Era of the Introvert, and the demise of ‘Careerism’

Over and over again, articles about following themes themes or topics, go viral:

-Being alone, the benefits of being alone, etc.
-Introversion, introverts
-Coping with being ‘average’, being ‘boring’, etc.

Today’s viral article: How being alone may be the key to rest

Could it be that what we really want, in order to rest, is respite from other people?

Seeing friends and family, chatting or drinking socially all come much lower down the list. This doesn’t mean that the respondents don’t like socialising, but that they don’t consider it to be particularly restful.

Interestingly, this applies both in the case of extroverts – sometimes defined as people who gain energy from being around others – and introverts, who find other people draining. Extroverts do place chatting and socialising a little higher up the chart, but still they are beaten by solitary activities.

It seems like we’re definitely in the ‘era of the introvert’…more an more people are writing about being introverted, describing their experiences, to much approval. Decades ago, it seemed like extroverts were in control, but now that has flipped, and factors such the information/knowledge-based economy and ‘intellectualism culture’ may be to blame, as I explain in Introverts Rule the World.

This ties with ‘shared narratives’, as all introverts, regardless of their politics, are unified in their dislike of ‘small talk’ and other vapid, atavistic social rituals that we voluntarily impose on each other and ourselves, which could explain why the article above went viral. We carry out these motions not because we derive pleasure from them, but because we have become so accustomed to doing them that to refuse is inconceivable. One such ritual is voting and the ‘democratic process’, and I’m pleasantly surprised to see millennials losing faith in democracy. Politicians promise ‘more freedom’ in exchange for your vote, but that results in diddly-squat. If you vote, it’s because the candidates embodies values you agree with, not because you expect a specific outcome or result.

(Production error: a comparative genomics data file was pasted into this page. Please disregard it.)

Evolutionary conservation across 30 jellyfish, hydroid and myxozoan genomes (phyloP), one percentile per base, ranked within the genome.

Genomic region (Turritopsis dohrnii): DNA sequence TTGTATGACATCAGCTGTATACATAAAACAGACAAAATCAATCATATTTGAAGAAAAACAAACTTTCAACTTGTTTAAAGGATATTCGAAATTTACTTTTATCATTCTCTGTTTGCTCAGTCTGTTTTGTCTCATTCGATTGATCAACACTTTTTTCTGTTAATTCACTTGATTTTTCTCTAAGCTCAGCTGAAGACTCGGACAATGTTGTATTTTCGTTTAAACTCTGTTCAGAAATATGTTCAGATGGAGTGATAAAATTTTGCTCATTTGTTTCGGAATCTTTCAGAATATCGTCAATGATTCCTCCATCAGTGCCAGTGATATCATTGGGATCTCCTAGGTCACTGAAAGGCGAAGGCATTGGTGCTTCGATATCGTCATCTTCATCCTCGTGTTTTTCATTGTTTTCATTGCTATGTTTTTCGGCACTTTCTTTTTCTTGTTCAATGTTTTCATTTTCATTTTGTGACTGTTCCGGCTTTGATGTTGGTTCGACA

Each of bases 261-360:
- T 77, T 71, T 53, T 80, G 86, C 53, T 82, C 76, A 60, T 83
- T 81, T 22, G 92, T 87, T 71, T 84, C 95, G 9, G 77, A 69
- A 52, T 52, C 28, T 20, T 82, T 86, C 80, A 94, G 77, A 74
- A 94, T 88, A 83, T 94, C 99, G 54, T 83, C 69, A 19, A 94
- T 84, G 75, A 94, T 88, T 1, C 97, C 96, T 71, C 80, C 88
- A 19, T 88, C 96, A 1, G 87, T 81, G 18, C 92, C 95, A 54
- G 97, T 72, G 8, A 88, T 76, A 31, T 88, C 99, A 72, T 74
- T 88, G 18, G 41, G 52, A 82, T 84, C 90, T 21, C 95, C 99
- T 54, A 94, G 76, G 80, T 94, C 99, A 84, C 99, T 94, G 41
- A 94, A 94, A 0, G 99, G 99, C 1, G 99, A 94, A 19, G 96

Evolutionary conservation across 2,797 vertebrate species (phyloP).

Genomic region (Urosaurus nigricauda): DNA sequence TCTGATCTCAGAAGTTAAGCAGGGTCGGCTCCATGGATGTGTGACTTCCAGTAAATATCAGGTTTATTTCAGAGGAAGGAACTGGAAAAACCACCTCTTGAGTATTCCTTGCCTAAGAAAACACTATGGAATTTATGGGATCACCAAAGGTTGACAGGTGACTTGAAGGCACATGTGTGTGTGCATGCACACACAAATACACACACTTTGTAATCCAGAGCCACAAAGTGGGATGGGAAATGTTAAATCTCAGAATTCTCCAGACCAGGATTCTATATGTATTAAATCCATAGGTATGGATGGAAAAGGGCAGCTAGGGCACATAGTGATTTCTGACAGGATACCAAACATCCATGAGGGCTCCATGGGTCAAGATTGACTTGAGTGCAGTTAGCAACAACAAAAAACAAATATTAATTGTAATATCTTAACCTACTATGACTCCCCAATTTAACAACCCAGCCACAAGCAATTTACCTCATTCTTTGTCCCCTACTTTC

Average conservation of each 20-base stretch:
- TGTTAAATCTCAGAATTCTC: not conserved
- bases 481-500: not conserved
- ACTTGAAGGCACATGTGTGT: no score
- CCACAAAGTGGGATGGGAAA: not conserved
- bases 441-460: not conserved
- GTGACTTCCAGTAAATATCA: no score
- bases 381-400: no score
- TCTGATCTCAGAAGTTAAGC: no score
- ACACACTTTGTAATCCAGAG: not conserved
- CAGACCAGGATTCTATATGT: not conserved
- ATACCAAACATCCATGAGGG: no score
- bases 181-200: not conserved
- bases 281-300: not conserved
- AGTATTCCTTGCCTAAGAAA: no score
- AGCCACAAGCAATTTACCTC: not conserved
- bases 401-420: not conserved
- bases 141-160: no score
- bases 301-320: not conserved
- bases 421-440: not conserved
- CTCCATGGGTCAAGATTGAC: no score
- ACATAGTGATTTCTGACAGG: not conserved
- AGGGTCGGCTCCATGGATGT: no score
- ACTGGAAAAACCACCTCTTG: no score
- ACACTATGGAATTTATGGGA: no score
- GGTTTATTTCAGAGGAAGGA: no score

This is also related to the decline of ‘careerism’. Careerism, which thrived in the 80’s and 90’s, wasn’t about creating economic value; rather, it was about sycophantism, of millions of people ‘showing up’ and carrying out these ritualistic motions, everyday exchanging their livelihoods for steady remittances needed to ‘keep up with the Joneses’. As I wrote in Millennials and Misconceptions, millennials are abandoning careerism in droves, choosing introspection, MGTOW, ‘being alone’, and introversion, rather than gregariousness and ‘office politics’. But it’s not laziness, as many wrongly assume. When millennials choose to work, they do so to maximize economic value and their own productivity, meaning that they prefer not to dither with ‘small talk’ and ‘office politics’, and they want to work on their own terms, preferring autonomy instead of sucking up to a boss, who is is often overpaid relative to the economic value he or she produces. This is why personal finance (budgeting, investing, etc.) is so important to millennials, because financial independence and self-sufficiency is necessary to have freedom, or more specifically, autonomy, instead of careerism. It doesn’t mean having money for the sake of consumption, but money for autonomy.